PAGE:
Christmas massacre survivor joining walkout
LOS ANGELES (AP) — Katrina Yuzefpolsky was 8 when a man dressed as Santa Claus shot her in the face and killed nine of her family members with guns and a homemade flamethrower at a Christmas Eve party in Southern California.
More than nine years later, Katrina is 17 and joining a growing number of teenagers who have survived gun violence and are demanding change to weapons laws. She and students across California and the U.S. are walking out of their schools for 17 minutes on Wednesday — each minute representing a victim of the Feb. 14 shooting at Marjory Stoneman Douglas High School in Parkland, Florida.
Katrina and her close friend created a video to help spread the word about the walkout at their school in Pasadena, telling peers that it’s their “duty to stand together as a generation to demand change.”
“I’ve lived through it, and I’m still living my life as best as I can,” she said. “It’s not stopping me, it’s not instilling fear in me. I want that change. I don’t want other families to go through what me and my family went through.”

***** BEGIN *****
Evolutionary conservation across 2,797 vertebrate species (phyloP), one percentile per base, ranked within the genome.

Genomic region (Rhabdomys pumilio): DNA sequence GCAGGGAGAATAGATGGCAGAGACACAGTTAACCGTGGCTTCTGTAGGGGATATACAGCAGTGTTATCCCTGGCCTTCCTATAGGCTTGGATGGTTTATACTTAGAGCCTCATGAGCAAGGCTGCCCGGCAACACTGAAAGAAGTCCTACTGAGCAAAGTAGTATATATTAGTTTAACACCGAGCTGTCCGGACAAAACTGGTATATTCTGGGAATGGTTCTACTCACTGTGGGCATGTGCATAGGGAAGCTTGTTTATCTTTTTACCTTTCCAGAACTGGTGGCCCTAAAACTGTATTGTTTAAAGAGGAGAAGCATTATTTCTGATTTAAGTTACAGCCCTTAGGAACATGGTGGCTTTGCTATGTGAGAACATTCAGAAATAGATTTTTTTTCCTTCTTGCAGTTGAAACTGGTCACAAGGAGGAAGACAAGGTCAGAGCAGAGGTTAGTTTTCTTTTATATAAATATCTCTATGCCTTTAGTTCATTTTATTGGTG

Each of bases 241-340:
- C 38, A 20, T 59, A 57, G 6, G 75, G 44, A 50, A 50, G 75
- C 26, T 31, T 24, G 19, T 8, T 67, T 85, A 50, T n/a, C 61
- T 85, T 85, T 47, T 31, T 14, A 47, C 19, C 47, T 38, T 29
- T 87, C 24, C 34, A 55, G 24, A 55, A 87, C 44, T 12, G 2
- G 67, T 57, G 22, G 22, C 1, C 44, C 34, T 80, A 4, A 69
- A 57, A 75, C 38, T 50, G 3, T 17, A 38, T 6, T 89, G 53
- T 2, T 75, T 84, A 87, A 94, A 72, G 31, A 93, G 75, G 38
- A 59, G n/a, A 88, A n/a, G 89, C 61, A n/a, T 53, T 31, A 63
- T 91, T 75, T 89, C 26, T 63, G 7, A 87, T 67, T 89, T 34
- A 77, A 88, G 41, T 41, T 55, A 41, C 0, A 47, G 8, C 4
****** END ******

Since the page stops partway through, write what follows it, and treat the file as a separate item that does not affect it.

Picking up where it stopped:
Katrina was the first one shot when her aunt’s ex-husband, Bruce Pardo, burst into her grandparents’ home on Christmas Eve in 2008. He immediately began shooting, then used the flamethrower to torch the house in Covina, 30 miles (48 kilometers) east of Los Angeles.
Pardo killed his ex-wife, who had recently divorced him, and eight of her relatives. He killed himself shortly afterward.
Katrina underwent surgery to remove bullet fragments and close the wound in her cheek that she got before escaping.
Her mother, Leticia Yuzefpolsky — who also escaped the massacre with her other daughter — has worked to make life as normal as possible for her girls and for her niece, whom she adopted after the girl’s mother died in the attack.